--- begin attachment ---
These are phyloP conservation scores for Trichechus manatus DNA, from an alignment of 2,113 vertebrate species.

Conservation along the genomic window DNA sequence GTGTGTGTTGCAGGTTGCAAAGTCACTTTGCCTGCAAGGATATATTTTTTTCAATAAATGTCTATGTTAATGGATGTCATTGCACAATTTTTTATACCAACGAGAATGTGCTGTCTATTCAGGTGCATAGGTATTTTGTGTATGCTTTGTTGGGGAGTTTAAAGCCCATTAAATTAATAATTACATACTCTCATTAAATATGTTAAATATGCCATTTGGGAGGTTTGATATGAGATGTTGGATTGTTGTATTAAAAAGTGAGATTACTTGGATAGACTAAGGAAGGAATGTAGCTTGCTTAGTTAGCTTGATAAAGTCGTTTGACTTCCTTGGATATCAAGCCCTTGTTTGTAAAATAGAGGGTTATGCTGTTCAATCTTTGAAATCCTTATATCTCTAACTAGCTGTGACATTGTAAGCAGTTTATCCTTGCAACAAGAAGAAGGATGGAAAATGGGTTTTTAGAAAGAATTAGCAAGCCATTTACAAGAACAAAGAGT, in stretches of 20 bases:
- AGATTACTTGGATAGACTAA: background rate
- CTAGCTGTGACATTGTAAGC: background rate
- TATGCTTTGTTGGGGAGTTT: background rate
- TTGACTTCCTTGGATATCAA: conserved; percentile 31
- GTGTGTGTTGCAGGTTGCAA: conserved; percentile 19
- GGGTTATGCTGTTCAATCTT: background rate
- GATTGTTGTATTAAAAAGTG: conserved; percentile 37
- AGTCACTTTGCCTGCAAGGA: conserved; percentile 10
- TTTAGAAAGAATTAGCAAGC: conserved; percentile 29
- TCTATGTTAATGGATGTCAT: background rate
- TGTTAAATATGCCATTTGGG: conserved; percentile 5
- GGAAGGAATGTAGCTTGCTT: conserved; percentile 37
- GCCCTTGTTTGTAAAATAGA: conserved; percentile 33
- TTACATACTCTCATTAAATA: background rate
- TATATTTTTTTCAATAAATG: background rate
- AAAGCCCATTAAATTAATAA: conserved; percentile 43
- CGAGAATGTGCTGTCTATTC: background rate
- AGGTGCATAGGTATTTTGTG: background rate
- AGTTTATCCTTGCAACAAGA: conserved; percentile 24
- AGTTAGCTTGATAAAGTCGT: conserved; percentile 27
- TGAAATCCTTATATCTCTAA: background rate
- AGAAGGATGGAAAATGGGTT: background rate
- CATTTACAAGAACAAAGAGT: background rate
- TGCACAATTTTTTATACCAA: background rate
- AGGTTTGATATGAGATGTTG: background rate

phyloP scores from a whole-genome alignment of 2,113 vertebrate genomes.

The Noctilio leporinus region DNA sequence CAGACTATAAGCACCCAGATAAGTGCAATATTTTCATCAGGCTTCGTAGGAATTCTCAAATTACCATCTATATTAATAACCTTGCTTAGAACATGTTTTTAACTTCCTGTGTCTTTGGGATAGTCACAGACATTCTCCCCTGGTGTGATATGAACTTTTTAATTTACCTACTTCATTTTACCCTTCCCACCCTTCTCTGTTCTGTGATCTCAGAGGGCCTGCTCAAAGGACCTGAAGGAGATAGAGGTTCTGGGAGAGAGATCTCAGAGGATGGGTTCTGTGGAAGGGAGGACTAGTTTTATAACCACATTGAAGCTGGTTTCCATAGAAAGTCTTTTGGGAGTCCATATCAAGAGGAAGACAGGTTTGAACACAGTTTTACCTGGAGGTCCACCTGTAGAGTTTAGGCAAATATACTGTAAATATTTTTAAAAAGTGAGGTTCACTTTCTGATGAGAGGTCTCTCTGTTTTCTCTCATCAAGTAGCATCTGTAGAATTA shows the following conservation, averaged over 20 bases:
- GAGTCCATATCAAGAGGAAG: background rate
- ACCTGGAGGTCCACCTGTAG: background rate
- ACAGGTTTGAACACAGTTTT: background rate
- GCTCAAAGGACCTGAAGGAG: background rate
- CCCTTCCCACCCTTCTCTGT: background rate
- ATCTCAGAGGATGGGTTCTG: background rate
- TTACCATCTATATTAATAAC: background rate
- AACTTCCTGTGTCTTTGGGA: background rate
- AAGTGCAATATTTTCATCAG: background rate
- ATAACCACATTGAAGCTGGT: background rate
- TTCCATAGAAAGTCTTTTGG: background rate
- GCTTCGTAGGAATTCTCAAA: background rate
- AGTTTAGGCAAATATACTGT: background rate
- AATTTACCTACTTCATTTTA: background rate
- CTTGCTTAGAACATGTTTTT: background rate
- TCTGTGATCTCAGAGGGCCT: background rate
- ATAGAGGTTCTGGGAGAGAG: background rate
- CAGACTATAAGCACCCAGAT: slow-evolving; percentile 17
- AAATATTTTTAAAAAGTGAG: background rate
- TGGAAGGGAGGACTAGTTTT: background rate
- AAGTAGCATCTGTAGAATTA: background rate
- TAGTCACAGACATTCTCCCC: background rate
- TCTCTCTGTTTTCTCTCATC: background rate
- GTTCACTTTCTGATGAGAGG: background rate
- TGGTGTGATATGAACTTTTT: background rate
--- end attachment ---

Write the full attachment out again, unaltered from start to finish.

These are phyloP conservation scores for Trichechus manatus DNA, from an alignment of 2,113 vertebrate species.

Conservation along the genomic window DNA sequence GTGTGTGTTGCAGGTTGCAAAGTCACTTTGCCTGCAAGGATATATTTTTTTCAATAAATGTCTATGTTAATGGATGTCATTGCACAATTTTTTATACCAACGAGAATGTGCTGTCTATTCAGGTGCATAGGTATTTTGTGTATGCTTTGTTGGGGAGTTTAAAGCCCATTAAATTAATAATTACATACTCTCATTAAATATGTTAAATATGCCATTTGGGAGGTTTGATATGAGATGTTGGATTGTTGTATTAAAAAGTGAGATTACTTGGATAGACTAAGGAAGGAATGTAGCTTGCTTAGTTAGCTTGATAAAGTCGTTTGACTTCCTTGGATATCAAGCCCTTGTTTGTAAAATAGAGGGTTATGCTGTTCAATCTTTGAAATCCTTATATCTCTAACTAGCTGTGACATTGTAAGCAGTTTATCCTTGCAACAAGAAGAAGGATGGAAAATGGGTTTTTAGAAAGAATTAGCAAGCCATTTACAAGAACAAAGAGT, in stretches of 20 bases:
- AGATTACTTGGATAGACTAA: background rate
- CTAGCTGTGACATTGTAAGC: background rate
- TATGCTTTGTTGGGGAGTTT: background rate
- TTGACTTCCTTGGATATCAA: conserved; percentile 31
- GTGTGTGTTGCAGGTTGCAA: conserved; percentile 19
- GGGTTATGCTGTTCAATCTT: background rate
- GATTGTTGTATTAAAAAGTG: conserved; percentile 37
- AGTCACTTTGCCTGCAAGGA: conserved; percentile 10
- TTTAGAAAGAATTAGCAAGC: conserved; percentile 29
- TCTATGTTAATGGATGTCAT: background rate
- TGTTAAATATGCCATTTGGG: conserved; percentile 5
- GGAAGGAATGTAGCTTGCTT: conserved; percentile 37
- GCCCTTGTTTGTAAAATAGA: conserved; percentile 33
- TTACATACTCTCATTAAATA: background rate
- TATATTTTTTTCAATAAATG: background rate
- AAAGCCCATTAAATTAATAA: conserved; percentile 43
- CGAGAATGTGCTGTCTATTC: background rate
- AGGTGCATAGGTATTTTGTG: background rate
- AGTTTATCCTTGCAACAAGA: conserved; percentile 24
- AGTTAGCTTGATAAAGTCGT: conserved; percentile 27
- TGAAATCCTTATATCTCTAA: background rate
- AGAAGGATGGAAAATGGGTT: background rate
- CATTTACAAGAACAAAGAGT: background rate
- TGCACAATTTTTTATACCAA: background rate
- AGGTTTGATATGAGATGTTG: background rate

phyloP scores from a whole-genome alignment of 2,113 vertebrate genomes.

The Noctilio leporinus region DNA sequence CAGACTATAAGCACCCAGATAAGTGCAATATTTTCATCAGGCTTCGTAGGAATTCTCAAATTACCATCTATATTAATAACCTTGCTTAGAACATGTTTTTAACTTCCTGTGTCTTTGGGATAGTCACAGACATTCTCCCCTGGTGTGATATGAACTTTTTAATTTACCTACTTCATTTTACCCTTCCCACCCTTCTCTGTTCTGTGATCTCAGAGGGCCTGCTCAAAGGACCTGAAGGAGATAGAGGTTCTGGGAGAGAGATCTCAGAGGATGGGTTCTGTGGAAGGGAGGACTAGTTTTATAACCACATTGAAGCTGGTTTCCATAGAAAGTCTTTTGGGAGTCCATATCAAGAGGAAGACAGGTTTGAACACAGTTTTACCTGGAGGTCCACCTGTAGAGTTTAGGCAAATATACTGTAAATATTTTTAAAAAGTGAGGTTCACTTTCTGATGAGAGGTCTCTCTGTTTTCTCTCATCAAGTAGCATCTGTAGAATTA shows the following conservation, averaged over 20 bases:
- GAGTCCATATCAAGAGGAAG: background rate
- ACCTGGAGGTCCACCTGTAG: background rate
- ACAGGTTTGAACACAGTTTT: background rate
- GCTCAAAGGACCTGAAGGAG: background rate
- CCCTTCCCACCCTTCTCTGT: background rate
- ATCTCAGAGGATGGGTTCTG: background rate
- TTACCATCTATATTAATAAC: background rate
- AACTTCCTGTGTCTTTGGGA: background rate
- AAGTGCAATATTTTCATCAG: background rate
- ATAACCACATTGAAGCTGGT: background rate
- TTCCATAGAAAGTCTTTTGG: background rate
- GCTTCGTAGGAATTCTCAAA: background rate
- AGTTTAGGCAAATATACTGT: background rate
- AATTTACCTACTTCATTTTA: background rate
- CTTGCTTAGAACATGTTTTT: background rate
- TCTGTGATCTCAGAGGGCCT: background rate
- ATAGAGGTTCTGGGAGAGAG: background rate
- CAGACTATAAGCACCCAGAT: slow-evolving; percentile 17
- AAATATTTTTAAAAAGTGAG: background rate
- TGGAAGGGAGGACTAGTTTT: background rate
- AAGTAGCATCTGTAGAATTA: background rate
- TAGTCACAGACATTCTCCCC: background rate
- TCTCTCTGTTTTCTCTCATC: background rate
- GTTCACTTTCTGATGAGAGG: background rate
- TGGTGTGATATGAACTTTTT: background rate